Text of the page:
In an interview with CNN Monday, President Obama said a Russian proposal to put Syria's chemical weapons stockpiles under international control would be a "positive development" if "real."
"It's possible if it's real, and, you know, I think it's certainly a positive development when the Russians and the Syrians both make gestures towards dealing with these chemical weapons," Obama said. "This is what we've been asking for, not just over the last week or the last month, but for the last couple of years, because these chemical weapons pose a significant threat to all nations and to the United States in particular."
The president then reiterated the point the White House had been making continuously throughout the day: This solution would not have been possible without the threat of U.S. military intervention.
"I have to say that it's unlikely that we would have arrived at that point where there were even public statements like that without a credible military threat to deal with the chemical weapons use inside of Syria," Obama said. "But we're going to run this to ground. John Kerry and the rest of my national security team will engage with the Russians and the international community to see, can we arrive at something that is enforceable and serious?"
Secretary of State John Kerry said in London Monday that Syrian President Bashar al-Assad could avoid a U.S. attack by "turning over every single bit of his chemical weapons to the international community in the next week — turn it over, all of it, without delay and allow the full and total accounting."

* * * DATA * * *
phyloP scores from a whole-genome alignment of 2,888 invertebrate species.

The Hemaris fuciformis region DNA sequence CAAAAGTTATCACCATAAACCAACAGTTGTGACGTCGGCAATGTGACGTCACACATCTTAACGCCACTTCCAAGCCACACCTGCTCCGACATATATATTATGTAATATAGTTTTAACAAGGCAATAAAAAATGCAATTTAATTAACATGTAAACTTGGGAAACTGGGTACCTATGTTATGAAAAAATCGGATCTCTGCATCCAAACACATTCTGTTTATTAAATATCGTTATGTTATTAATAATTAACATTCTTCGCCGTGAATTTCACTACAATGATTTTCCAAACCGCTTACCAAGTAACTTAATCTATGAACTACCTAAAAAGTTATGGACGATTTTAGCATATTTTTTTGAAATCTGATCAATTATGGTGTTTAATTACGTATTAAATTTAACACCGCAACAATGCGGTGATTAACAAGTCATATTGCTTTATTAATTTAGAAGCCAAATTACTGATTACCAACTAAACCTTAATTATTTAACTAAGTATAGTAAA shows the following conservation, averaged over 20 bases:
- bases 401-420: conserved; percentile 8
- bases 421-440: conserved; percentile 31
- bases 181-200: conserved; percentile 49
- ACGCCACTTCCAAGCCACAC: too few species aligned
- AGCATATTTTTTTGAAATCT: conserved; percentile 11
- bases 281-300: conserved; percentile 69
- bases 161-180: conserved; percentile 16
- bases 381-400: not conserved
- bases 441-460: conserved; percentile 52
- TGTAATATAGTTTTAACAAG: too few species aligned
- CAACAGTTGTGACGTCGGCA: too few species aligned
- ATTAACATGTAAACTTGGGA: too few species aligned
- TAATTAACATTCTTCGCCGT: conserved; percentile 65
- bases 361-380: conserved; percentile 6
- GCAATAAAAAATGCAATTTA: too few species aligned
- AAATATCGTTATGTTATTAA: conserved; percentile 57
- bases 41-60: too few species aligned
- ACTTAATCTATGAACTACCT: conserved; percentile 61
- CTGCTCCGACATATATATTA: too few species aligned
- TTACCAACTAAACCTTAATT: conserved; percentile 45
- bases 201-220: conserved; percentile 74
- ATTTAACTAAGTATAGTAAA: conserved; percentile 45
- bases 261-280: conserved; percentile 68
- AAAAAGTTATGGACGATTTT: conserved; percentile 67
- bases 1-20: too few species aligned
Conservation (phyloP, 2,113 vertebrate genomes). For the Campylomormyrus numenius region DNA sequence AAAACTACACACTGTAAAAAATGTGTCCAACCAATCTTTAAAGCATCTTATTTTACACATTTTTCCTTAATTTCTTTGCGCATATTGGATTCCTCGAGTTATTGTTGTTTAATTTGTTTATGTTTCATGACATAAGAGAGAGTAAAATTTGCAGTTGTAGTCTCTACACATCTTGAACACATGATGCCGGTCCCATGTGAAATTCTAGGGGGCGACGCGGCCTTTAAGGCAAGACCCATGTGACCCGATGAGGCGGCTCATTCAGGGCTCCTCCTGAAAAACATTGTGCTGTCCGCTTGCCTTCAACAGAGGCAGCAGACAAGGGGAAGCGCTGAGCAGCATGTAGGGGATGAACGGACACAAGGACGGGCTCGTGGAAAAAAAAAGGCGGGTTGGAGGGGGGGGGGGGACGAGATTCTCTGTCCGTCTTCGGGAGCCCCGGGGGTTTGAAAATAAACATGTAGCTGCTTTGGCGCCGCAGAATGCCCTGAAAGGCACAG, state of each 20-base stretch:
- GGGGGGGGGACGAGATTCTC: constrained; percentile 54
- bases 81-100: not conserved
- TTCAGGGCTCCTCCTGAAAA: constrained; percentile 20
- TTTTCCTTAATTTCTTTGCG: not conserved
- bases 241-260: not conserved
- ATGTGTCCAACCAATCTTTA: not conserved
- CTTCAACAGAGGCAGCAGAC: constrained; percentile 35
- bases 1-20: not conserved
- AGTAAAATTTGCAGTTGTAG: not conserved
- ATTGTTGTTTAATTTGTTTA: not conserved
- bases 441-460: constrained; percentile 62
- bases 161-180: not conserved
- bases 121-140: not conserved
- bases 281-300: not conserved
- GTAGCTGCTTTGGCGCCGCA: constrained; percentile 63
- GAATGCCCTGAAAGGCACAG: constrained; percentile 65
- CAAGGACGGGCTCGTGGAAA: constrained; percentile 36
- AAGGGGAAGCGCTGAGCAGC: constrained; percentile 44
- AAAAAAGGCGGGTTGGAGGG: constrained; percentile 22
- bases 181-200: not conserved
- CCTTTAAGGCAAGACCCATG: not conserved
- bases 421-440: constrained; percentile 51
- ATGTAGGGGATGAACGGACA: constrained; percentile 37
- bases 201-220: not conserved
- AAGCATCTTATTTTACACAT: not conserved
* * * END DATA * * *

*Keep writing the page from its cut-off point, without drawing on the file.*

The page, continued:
The Russian foreign minister subsequently made that offer to Syria, and the Syrian foreign minister reportedly welcomed the idea. Since then, the State Department has tried to walk back Kerry's statement, with spokeswoman Marie Harf calling it a "rhetorical statement about a scenario that we think is highly unlikely" at a press briefing.
The president said the plan might have a chance at success because Syria's allies, such as Iran "detest chemical weapons." Iran came under attack from chemical weapons during the 1980s by the Iraqi military during the Iran-Iraq War.
"You know, one reason this may have a chance of success is that even syria's allies like Iran detest chemical weapons," the president said. "Iran, you know, unfortunately was the target of chemical weapons at the hands of Saddam Hussein back at the Iraq/Iran war, so we may be able to arrive at a consensus in which it doesn't solve the underlying problems of a civil war in Syria, but it does solve the problem that i'm trying to focus on right now, which is making sure you don't have over 400 children gassed indiscriminately by these chemical weapons."
Speaking with CBS President Obama responded to a question about U.S. public opinion being against him by saying he would use his address to the nation tomorrow night to make the case to the American people.
"I'll have a chance to talk to the American people directly tomorrow. I don't expect that it's going to suddenly swing the polls wildly in the direction of another military engagement," Obama said. "If you ask the average person, including my household, 'Do we need another military engagement?' I think the answer generally is going be no. But what I'm going try to propose is, is that we have a very specific objective, a very narrow military option, and one that will not lead into some large-scale invasion of Syria or involvement or boots on the ground, nothing like that. This isn't like Iraq. It's not like Afghanistan. It's not even like Libya."
Of the vote to authorize military action against Syria in the House of Represenatives and the Senate Obama said to NBC News "I wouldn't say I'm confident" that a Syria vote will pass the House."